Project lessons learned
- Understanding the local context (historical, socio-economic, level of knowledge and attitude, etc.) is essential to ensure community engagement and secure ownership. This was done through baseline surveys, participatory risk profiling, and ecosystem services assessment. The results helped in devising Eco-DRR interventions, which are supported by the local communities.
- Adoption of hybrid solutions (grey and green structures) are the most appropriate resilience building measures as communities at-risk accorded higher scores for specific structural mitigation and also appreciated the roles of ecosystems and non-structural measures in reducing exposures & vulnerabilities.
- Identifying community-based volunteers and organisations to champion Eco-DRR has been effective in successful project implementation. Similarly, partnerships with landscape-based NGOs and knowledgeable local partners helped in developing Eco-DRR conscious wetlands management plans.
- Review of existing sectoral plans that guide developmental actions in the landscape was helpful in identifying entry points for Eco-DRR and its upscaling.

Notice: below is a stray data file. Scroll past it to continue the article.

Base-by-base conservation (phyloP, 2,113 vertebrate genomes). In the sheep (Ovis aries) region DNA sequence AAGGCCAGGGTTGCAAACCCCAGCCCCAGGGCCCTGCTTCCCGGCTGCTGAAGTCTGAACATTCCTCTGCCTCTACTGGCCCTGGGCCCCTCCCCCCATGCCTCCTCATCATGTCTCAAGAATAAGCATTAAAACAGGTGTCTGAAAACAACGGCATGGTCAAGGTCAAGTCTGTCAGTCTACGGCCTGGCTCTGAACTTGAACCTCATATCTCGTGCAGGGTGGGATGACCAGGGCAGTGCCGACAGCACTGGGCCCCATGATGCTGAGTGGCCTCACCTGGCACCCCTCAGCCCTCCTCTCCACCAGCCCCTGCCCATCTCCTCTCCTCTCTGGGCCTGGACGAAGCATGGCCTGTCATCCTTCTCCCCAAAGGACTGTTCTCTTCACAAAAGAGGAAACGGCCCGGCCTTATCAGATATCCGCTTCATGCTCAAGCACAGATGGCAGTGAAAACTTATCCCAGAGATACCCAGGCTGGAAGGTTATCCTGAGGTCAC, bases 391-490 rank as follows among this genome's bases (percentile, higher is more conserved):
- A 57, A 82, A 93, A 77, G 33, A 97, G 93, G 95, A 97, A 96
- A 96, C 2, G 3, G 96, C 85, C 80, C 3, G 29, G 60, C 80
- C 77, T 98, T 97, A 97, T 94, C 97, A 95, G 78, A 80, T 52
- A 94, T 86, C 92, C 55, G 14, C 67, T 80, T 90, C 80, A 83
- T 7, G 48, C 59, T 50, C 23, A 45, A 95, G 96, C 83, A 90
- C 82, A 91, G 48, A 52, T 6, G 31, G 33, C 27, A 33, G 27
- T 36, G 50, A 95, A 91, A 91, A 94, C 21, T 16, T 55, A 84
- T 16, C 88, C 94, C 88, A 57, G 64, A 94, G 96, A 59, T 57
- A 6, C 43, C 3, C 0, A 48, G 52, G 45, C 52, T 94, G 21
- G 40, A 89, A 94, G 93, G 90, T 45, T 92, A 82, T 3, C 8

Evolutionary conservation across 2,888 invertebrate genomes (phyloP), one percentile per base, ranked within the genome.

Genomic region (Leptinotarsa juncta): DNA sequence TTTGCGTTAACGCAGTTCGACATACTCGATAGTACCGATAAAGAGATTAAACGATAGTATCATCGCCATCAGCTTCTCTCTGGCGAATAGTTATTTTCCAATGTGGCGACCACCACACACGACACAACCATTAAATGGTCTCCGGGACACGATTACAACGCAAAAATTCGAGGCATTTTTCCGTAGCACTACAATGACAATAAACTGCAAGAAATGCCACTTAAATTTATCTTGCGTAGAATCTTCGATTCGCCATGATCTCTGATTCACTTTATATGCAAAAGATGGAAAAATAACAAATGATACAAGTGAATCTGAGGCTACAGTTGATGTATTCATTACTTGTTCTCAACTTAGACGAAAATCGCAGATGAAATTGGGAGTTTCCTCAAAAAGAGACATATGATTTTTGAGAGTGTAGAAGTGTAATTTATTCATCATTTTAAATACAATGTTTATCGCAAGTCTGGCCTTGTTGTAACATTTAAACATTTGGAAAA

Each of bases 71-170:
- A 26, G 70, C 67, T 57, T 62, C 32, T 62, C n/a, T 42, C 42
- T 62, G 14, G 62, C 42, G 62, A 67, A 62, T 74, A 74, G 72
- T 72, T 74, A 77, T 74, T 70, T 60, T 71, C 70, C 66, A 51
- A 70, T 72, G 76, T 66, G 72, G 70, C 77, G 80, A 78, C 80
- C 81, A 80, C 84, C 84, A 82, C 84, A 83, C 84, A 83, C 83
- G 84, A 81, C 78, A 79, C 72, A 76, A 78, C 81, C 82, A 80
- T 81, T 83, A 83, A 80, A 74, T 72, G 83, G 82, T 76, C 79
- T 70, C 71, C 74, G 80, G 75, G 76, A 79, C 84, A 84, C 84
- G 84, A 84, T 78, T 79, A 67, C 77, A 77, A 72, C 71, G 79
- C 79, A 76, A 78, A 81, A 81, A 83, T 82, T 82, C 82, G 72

Gender mainstreaming has been a vital component of Eco-DRR implementation in India, taking into consideration the gender nuances in India, which is very diverse from area to area. Engagement with male and female community members in planning and implementing Eco-DRR measures has been strategic and progressive. The project engaged with women as community members, female members of Panchayat Raj Institution/Local Self-Government, female school students, and various women-centric Community-based Organisations such as Self-Help Groups.
This is to ensure their opinions, views and suggestions are reflected in baseline surveys, training, and implementing Eco-DRR actions. Women have a growing interest in participating in the decision-making process of local development plans (ward and Panchayat levels). It is necessary to engage with a local CSO partner on gender mainstreaming efforts at an early stage.
Recommendations for upscaling
- Build convergence between Eco-DRR and relevant developmental programs and schemes of the government to secure political leverage, funds, and cross-sectoral support.